Monday’s second debate between Democrat Rich Cordray and Republican Mike DeWine has been described, perhaps somewhat teasingly, as wonkish and awkward by many commentators. Cordray and DeWine largely kept their discussions to political differences, a stark contrast to other nationally prominent races that have turned personal and aggressive nearly from the jump.
As in their first debate, Cordray was quick with zingers and clapbacks throughout the evening, firing at DeWine’s poor record on healthcare by offering that the Republican’s campaign “should carry a warning from the surgeon general: electing Mike DeWine as governor will be hazardous to your health.” He also made light of the fact that DeWine, Ohio’s Attorney General since 2011 who succeeded Cordray’s two years in the same office, has found away to pin all blame for the state’s issues on the Democrat’s brief tenure for things he hasn’t solve in his eight years.
And, like in the first debate, DeWine continued to shamefully demagogue about Issue 1 — a proposed constitutional amendment that would help to limit mass incarceration for non-violent offenders and reduce drug usage or possession felonies that do not involve trafficking to misdemeanors — and misrepresent the proposal to (wrongly) suggest that Cordray would be putting violent drug dealers back on the street.
Underreported in the coverage of the debate were the sharp contrasts between the pair, buried in the wonkish policy talk.
Where Cordray distinguished himself from DeWine was in outlining who he will stand up for and stand up to.
On issue after issue, Cordray showed willing to invest where investment is needed. Cordray committed to restore local government funding and send fracking tax proceeds back to impacted communities. Cordray outlined a comprehensive plan to invest in the state’s roads, bridges, transit and broadband infrastructure and was the only one on the stage to commit to fixing the state’s school funding system.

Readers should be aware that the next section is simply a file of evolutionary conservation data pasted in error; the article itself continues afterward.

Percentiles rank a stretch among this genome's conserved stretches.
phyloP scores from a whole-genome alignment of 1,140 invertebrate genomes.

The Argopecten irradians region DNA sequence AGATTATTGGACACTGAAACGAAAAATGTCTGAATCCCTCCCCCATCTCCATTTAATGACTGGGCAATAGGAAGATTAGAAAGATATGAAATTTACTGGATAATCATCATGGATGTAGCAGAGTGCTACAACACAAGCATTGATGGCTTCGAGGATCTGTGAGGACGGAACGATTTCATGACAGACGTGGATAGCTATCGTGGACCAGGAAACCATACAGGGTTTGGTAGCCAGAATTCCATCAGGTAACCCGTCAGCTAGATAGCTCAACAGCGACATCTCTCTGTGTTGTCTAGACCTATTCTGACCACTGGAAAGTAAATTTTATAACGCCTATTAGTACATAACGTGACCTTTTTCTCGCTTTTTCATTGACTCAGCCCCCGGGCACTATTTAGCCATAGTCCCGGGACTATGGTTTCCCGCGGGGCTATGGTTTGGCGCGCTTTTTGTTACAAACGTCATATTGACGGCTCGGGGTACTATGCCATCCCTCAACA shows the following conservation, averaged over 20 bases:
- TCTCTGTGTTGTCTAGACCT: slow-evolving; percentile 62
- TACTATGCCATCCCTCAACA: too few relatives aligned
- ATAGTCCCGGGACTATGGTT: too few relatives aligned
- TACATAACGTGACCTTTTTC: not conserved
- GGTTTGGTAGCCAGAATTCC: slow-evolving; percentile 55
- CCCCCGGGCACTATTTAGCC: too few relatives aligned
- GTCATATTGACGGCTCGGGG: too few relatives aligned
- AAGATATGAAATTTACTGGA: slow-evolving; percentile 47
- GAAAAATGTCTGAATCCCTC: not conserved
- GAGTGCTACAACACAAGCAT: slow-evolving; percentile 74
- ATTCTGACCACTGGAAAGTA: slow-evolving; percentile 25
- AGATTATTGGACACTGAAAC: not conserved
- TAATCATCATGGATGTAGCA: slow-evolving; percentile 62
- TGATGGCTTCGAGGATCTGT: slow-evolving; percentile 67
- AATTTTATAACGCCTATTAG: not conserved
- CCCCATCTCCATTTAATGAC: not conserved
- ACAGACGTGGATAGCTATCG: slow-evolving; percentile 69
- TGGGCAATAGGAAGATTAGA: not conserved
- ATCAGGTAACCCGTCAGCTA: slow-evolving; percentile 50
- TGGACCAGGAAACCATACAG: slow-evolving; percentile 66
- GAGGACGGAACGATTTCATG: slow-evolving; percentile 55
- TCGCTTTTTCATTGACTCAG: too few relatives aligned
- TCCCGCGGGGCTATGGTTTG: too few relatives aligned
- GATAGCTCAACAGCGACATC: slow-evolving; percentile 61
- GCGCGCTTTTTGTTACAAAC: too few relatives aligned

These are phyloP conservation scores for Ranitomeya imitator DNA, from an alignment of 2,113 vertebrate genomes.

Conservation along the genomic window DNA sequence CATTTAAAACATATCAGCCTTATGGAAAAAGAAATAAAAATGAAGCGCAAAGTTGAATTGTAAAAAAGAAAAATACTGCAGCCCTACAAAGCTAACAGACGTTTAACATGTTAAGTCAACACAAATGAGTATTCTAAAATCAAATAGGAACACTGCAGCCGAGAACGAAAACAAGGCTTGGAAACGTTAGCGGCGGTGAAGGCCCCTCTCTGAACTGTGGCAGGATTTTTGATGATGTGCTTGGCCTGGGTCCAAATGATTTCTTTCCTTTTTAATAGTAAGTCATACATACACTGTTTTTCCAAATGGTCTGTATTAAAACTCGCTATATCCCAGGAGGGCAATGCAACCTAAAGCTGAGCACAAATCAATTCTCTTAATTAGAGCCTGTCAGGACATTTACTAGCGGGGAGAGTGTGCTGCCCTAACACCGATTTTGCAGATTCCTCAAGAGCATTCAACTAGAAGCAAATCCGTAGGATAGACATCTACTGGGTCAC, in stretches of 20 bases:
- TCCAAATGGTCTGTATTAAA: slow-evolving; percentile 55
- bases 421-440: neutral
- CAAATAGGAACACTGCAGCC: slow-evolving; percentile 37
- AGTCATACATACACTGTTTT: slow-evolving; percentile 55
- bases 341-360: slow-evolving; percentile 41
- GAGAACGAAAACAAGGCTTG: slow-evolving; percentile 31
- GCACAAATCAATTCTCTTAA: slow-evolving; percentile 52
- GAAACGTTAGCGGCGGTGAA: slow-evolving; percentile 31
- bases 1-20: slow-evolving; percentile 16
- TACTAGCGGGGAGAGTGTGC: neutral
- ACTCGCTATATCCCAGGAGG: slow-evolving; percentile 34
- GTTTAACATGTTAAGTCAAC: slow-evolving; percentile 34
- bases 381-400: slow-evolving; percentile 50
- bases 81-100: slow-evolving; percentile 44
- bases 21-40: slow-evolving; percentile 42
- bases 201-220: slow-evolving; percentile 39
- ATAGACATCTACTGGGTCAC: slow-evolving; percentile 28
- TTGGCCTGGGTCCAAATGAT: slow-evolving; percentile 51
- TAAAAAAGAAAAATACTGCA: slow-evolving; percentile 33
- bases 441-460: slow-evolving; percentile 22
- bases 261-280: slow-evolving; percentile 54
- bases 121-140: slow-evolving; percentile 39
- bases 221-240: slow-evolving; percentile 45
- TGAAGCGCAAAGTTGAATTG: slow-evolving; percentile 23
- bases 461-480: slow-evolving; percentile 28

Cordray also committed to taking on the thorny issues that others have ignored. He offered a strategy on guns that takes them out of the hands of dangerous individuals, while DeWine pretended the gun problem can be eliminated by better programs in schools. Cordray pivoted from DeWine’s 11th hour conversion on Right to Work to note the Attorney General went out of his way to sue to deny overtime protections to low-wage salaried workers in order to help business owners.
In all, the contrast was clear:
- Only one candidate committed to fixing our unconstitutional school funding system
- Only one candidate committed to restoring the local government fund
- Only one candidate said the proceeds from fracking should be sent back to local communities
- Only one candidate mentioned guns in their response about reducing gun violence
- Only one candidate has a plan to pay for roads bridges transit and broadband
- One candidate committed to ending unfunded mandates on schools while the other placed the burden on schools to fix gun violence and the opioid epidemic
- One candidate committed to protecting workers while the other committed to protecting bosses
There are serious, substantive differences between Rich Cordray and Mike DeWine and they’ll have significant consequences for every day Ohioans when the ballot box determines the winner in November.
Cordray and DeWine have one more debate remaining, a scheduled exchange at Cleveland State University on October 8.
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